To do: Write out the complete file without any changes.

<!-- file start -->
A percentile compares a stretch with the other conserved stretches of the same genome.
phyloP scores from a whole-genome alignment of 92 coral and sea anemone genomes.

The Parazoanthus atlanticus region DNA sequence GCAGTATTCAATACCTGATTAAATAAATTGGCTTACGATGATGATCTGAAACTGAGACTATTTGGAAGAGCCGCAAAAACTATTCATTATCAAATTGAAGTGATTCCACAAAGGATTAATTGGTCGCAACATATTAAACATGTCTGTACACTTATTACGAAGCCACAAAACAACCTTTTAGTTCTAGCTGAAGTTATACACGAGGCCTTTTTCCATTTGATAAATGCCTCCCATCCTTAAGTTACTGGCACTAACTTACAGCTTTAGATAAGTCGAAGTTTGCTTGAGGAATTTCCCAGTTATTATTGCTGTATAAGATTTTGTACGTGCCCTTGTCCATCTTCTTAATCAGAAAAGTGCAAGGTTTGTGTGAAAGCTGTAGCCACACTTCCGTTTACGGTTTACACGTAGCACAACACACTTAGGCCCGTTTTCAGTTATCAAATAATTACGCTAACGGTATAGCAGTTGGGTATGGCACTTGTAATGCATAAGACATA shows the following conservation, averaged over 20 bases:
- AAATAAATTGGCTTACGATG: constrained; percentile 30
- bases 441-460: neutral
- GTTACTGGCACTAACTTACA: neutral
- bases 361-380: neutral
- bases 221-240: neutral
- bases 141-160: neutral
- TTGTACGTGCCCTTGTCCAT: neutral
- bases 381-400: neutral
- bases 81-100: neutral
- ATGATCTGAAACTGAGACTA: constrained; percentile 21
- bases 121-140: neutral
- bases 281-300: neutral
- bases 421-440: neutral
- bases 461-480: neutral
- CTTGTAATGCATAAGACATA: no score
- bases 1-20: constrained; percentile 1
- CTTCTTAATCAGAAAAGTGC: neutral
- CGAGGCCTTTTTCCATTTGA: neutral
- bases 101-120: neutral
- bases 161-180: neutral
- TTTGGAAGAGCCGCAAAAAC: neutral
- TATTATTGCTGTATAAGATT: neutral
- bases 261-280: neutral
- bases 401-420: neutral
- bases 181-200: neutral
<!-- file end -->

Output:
A percentile compares a stretch with the other conserved stretches of the same genome.
phyloP scores from a whole-genome alignment of 92 coral and sea anemone genomes.

The Parazoanthus atlanticus region DNA sequence GCAGTATTCAATACCTGATTAAATAAATTGGCTTACGATGATGATCTGAAACTGAGACTATTTGGAAGAGCCGCAAAAACTATTCATTATCAAATTGAAGTGATTCCACAAAGGATTAATTGGTCGCAACATATTAAACATGTCTGTACACTTATTACGAAGCCACAAAACAACCTTTTAGTTCTAGCTGAAGTTATACACGAGGCCTTTTTCCATTTGATAAATGCCTCCCATCCTTAAGTTACTGGCACTAACTTACAGCTTTAGATAAGTCGAAGTTTGCTTGAGGAATTTCCCAGTTATTATTGCTGTATAAGATTTTGTACGTGCCCTTGTCCATCTTCTTAATCAGAAAAGTGCAAGGTTTGTGTGAAAGCTGTAGCCACACTTCCGTTTACGGTTTACACGTAGCACAACACACTTAGGCCCGTTTTCAGTTATCAAATAATTACGCTAACGGTATAGCAGTTGGGTATGGCACTTGTAATGCATAAGACATA shows the following conservation, averaged over 20 bases:
- AAATAAATTGGCTTACGATG: constrained; percentile 30
- bases 441-460: neutral
- GTTACTGGCACTAACTTACA: neutral
- bases 361-380: neutral
- bases 221-240: neutral
- bases 141-160: neutral
- TTGTACGTGCCCTTGTCCAT: neutral
- bases 381-400: neutral
- bases 81-100: neutral
- ATGATCTGAAACTGAGACTA: constrained; percentile 21
- bases 121-140: neutral
- bases 281-300: neutral
- bases 421-440: neutral
- bases 461-480: neutral
- CTTGTAATGCATAAGACATA: no score
- bases 1-20: constrained; percentile 1
- CTTCTTAATCAGAAAAGTGC: neutral
- CGAGGCCTTTTTCCATTTGA: neutral
- bases 101-120: neutral
- bases 161-180: neutral
- TTTGGAAGAGCCGCAAAAAC: neutral
- TATTATTGCTGTATAAGATT: neutral
- bases 261-280: neutral
- bases 401-420: neutral
- bases 181-200: neutral